The giants of the U.S. food industry who have spent millions fighting state-by-state efforts to mandate new labels for genetically modified organisms are taking a page from their opponents and pushing for a federal GMO law.
But the Grocery Manufacturers Association, which represents such food and beverage leaders as ConAgra, PepsiCo and Kraft, isn’t exactly joining the anti-GMO movement. It’s advocating for an industry-friendly, law with a voluntary federal standard — a move that food activists see as a power grab by an industry that has tried to kill GMO labeling initiatives every step of the way.
The most powerful players in the food industry say they are simply trying to find a national solution for GMO labeling, rather than having to navigate a patchwork of dozens of state laws for every packaged food item on the grocery shelf. According to a discussion draft of GMA’s proposed bill obtained by POLITICO, labeling standards would not be mandatory and the industry would submit to more FDA oversight.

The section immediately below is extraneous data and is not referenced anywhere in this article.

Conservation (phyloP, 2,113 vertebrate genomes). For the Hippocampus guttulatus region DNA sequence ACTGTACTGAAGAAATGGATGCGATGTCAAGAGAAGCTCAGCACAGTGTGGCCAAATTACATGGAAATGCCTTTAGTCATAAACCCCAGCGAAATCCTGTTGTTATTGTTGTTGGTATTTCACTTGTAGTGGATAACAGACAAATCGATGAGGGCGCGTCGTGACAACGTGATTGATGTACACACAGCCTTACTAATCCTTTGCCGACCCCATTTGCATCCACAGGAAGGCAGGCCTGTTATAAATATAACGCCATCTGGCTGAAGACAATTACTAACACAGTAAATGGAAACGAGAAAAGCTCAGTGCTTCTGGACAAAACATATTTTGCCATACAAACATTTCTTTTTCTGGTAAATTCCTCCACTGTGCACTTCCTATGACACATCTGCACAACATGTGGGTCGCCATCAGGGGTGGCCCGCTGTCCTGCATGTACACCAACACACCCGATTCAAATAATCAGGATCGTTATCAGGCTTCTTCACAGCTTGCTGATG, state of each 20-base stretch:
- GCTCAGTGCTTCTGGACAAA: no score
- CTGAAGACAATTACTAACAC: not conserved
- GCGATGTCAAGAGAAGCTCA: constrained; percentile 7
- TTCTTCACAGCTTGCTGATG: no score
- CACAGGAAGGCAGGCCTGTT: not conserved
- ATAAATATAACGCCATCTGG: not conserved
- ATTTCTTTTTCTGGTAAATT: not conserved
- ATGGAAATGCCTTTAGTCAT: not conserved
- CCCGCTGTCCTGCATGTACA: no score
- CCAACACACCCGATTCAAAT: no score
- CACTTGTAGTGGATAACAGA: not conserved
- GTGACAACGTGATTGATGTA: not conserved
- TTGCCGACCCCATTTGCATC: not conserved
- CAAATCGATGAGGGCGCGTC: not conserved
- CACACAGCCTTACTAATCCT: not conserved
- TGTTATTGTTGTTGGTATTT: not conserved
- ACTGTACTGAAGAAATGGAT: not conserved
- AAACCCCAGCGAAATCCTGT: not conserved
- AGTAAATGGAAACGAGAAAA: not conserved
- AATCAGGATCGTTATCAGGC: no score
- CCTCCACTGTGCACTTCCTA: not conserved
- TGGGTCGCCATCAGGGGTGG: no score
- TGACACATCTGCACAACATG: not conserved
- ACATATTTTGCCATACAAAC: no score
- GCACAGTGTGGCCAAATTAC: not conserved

The draft provides the first concrete look of what the food industry is asking for from Congress.
The push for a softer national standard on GMO labeling comes as consumer interest in biotech foods has blown up into an intense national conversation, and the food industry is clearly trying to get out ahead of a strong, vocal movement pushing strict labeling requirements in multiple states around the country.
“We believe that it’s important for Congress to engage and provide FDA with the ability to have a national standard” on GMO food labeling, Louis Finkel, head of government affairs for GMA, said. “A 50-state patchwork of regulations is irresponsible.”